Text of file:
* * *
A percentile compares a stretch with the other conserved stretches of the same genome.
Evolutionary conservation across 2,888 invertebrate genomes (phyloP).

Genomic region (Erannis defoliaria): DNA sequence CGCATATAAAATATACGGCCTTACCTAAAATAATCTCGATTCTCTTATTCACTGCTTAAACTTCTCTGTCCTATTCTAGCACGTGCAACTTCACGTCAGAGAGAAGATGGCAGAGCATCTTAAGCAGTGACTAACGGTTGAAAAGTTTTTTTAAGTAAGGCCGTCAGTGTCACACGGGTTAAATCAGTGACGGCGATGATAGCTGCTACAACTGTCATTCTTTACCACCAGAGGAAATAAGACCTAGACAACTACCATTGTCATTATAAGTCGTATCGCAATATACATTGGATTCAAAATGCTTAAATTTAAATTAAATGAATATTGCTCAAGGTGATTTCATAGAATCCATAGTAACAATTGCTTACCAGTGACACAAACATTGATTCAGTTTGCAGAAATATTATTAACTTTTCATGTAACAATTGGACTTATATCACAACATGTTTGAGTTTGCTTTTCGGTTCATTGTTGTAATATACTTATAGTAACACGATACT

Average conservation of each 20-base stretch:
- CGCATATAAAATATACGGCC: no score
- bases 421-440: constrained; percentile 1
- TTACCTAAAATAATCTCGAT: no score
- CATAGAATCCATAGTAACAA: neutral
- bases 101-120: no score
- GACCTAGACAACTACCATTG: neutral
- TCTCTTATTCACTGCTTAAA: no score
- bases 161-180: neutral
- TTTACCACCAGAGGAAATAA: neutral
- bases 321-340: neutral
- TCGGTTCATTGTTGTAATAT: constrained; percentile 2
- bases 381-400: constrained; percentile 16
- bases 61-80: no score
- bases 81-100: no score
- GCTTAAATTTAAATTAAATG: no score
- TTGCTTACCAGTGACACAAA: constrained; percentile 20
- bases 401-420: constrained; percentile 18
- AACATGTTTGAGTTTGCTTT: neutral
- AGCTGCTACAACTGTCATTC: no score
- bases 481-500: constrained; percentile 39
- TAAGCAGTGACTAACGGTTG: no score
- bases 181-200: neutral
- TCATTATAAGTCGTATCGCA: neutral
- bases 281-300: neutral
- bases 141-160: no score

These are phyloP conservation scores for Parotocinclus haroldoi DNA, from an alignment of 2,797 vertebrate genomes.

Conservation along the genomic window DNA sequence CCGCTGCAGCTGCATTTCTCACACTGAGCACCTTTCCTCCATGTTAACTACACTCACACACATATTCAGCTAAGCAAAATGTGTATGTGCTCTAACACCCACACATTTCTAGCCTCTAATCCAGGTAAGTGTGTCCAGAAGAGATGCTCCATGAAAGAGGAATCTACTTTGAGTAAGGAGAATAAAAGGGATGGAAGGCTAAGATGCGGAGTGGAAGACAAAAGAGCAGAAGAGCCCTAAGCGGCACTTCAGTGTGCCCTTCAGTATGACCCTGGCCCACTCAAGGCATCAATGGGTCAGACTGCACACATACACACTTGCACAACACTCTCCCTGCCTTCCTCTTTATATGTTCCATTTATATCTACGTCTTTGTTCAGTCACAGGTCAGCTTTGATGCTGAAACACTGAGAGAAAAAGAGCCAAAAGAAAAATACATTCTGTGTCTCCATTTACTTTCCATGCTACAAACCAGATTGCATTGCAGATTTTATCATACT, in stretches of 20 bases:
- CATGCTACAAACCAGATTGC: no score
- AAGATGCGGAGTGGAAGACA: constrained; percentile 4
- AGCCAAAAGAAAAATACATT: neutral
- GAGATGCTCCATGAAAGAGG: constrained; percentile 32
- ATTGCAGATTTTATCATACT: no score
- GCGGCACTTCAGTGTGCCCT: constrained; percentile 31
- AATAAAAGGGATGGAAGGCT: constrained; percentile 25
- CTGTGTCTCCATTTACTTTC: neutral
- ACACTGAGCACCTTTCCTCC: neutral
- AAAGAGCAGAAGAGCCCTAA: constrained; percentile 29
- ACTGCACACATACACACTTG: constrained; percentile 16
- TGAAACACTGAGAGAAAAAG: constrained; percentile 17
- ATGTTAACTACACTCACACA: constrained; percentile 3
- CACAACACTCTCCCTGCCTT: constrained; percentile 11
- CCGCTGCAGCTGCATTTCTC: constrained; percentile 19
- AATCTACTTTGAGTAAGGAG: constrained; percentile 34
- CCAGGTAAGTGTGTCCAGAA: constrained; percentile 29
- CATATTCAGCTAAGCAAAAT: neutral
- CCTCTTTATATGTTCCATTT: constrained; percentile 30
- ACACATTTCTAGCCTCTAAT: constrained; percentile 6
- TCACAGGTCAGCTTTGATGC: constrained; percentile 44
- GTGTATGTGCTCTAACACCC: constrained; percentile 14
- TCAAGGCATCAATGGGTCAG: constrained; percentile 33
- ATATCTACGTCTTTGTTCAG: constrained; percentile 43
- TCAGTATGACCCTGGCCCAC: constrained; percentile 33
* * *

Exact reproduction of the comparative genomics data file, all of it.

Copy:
A percentile compares a stretch with the other conserved stretches of the same genome.
Evolutionary conservation across 2,888 invertebrate genomes (phyloP).

Genomic region (Erannis defoliaria): DNA sequence CGCATATAAAATATACGGCCTTACCTAAAATAATCTCGATTCTCTTATTCACTGCTTAAACTTCTCTGTCCTATTCTAGCACGTGCAACTTCACGTCAGAGAGAAGATGGCAGAGCATCTTAAGCAGTGACTAACGGTTGAAAAGTTTTTTTAAGTAAGGCCGTCAGTGTCACACGGGTTAAATCAGTGACGGCGATGATAGCTGCTACAACTGTCATTCTTTACCACCAGAGGAAATAAGACCTAGACAACTACCATTGTCATTATAAGTCGTATCGCAATATACATTGGATTCAAAATGCTTAAATTTAAATTAAATGAATATTGCTCAAGGTGATTTCATAGAATCCATAGTAACAATTGCTTACCAGTGACACAAACATTGATTCAGTTTGCAGAAATATTATTAACTTTTCATGTAACAATTGGACTTATATCACAACATGTTTGAGTTTGCTTTTCGGTTCATTGTTGTAATATACTTATAGTAACACGATACT

Average conservation of each 20-base stretch:
- CGCATATAAAATATACGGCC: no score
- bases 421-440: constrained; percentile 1
- TTACCTAAAATAATCTCGAT: no score
- CATAGAATCCATAGTAACAA: neutral
- bases 101-120: no score
- GACCTAGACAACTACCATTG: neutral
- TCTCTTATTCACTGCTTAAA: no score
- bases 161-180: neutral
- TTTACCACCAGAGGAAATAA: neutral
- bases 321-340: neutral
- TCGGTTCATTGTTGTAATAT: constrained; percentile 2
- bases 381-400: constrained; percentile 16
- bases 61-80: no score
- bases 81-100: no score
- GCTTAAATTTAAATTAAATG: no score
- TTGCTTACCAGTGACACAAA: constrained; percentile 20
- bases 401-420: constrained; percentile 18
- AACATGTTTGAGTTTGCTTT: neutral
- AGCTGCTACAACTGTCATTC: no score
- bases 481-500: constrained; percentile 39
- TAAGCAGTGACTAACGGTTG: no score
- bases 181-200: neutral
- TCATTATAAGTCGTATCGCA: neutral
- bases 281-300: neutral
- bases 141-160: no score

These are phyloP conservation scores for Parotocinclus haroldoi DNA, from an alignment of 2,797 vertebrate genomes.

Conservation along the genomic window DNA sequence CCGCTGCAGCTGCATTTCTCACACTGAGCACCTTTCCTCCATGTTAACTACACTCACACACATATTCAGCTAAGCAAAATGTGTATGTGCTCTAACACCCACACATTTCTAGCCTCTAATCCAGGTAAGTGTGTCCAGAAGAGATGCTCCATGAAAGAGGAATCTACTTTGAGTAAGGAGAATAAAAGGGATGGAAGGCTAAGATGCGGAGTGGAAGACAAAAGAGCAGAAGAGCCCTAAGCGGCACTTCAGTGTGCCCTTCAGTATGACCCTGGCCCACTCAAGGCATCAATGGGTCAGACTGCACACATACACACTTGCACAACACTCTCCCTGCCTTCCTCTTTATATGTTCCATTTATATCTACGTCTTTGTTCAGTCACAGGTCAGCTTTGATGCTGAAACACTGAGAGAAAAAGAGCCAAAAGAAAAATACATTCTGTGTCTCCATTTACTTTCCATGCTACAAACCAGATTGCATTGCAGATTTTATCATACT, in stretches of 20 bases:
- CATGCTACAAACCAGATTGC: no score
- AAGATGCGGAGTGGAAGACA: constrained; percentile 4
- AGCCAAAAGAAAAATACATT: neutral
- GAGATGCTCCATGAAAGAGG: constrained; percentile 32
- ATTGCAGATTTTATCATACT: no score
- GCGGCACTTCAGTGTGCCCT: constrained; percentile 31
- AATAAAAGGGATGGAAGGCT: constrained; percentile 25
- CTGTGTCTCCATTTACTTTC: neutral
- ACACTGAGCACCTTTCCTCC: neutral
- AAAGAGCAGAAGAGCCCTAA: constrained; percentile 29
- ACTGCACACATACACACTTG: constrained; percentile 16
- TGAAACACTGAGAGAAAAAG: constrained; percentile 17
- ATGTTAACTACACTCACACA: constrained; percentile 3
- CACAACACTCTCCCTGCCTT: constrained; percentile 11
- CCGCTGCAGCTGCATTTCTC: constrained; percentile 19
- AATCTACTTTGAGTAAGGAG: constrained; percentile 34
- CCAGGTAAGTGTGTCCAGAA: constrained; percentile 29
- CATATTCAGCTAAGCAAAAT: neutral
- CCTCTTTATATGTTCCATTT: constrained; percentile 30
- ACACATTTCTAGCCTCTAAT: constrained; percentile 6
- TCACAGGTCAGCTTTGATGC: constrained; percentile 44
- GTGTATGTGCTCTAACACCC: constrained; percentile 14
- TCAAGGCATCAATGGGTCAG: constrained; percentile 33
- ATATCTACGTCTTTGTTCAG: constrained; percentile 43
- TCAGTATGACCCTGGCCCAC: constrained; percentile 33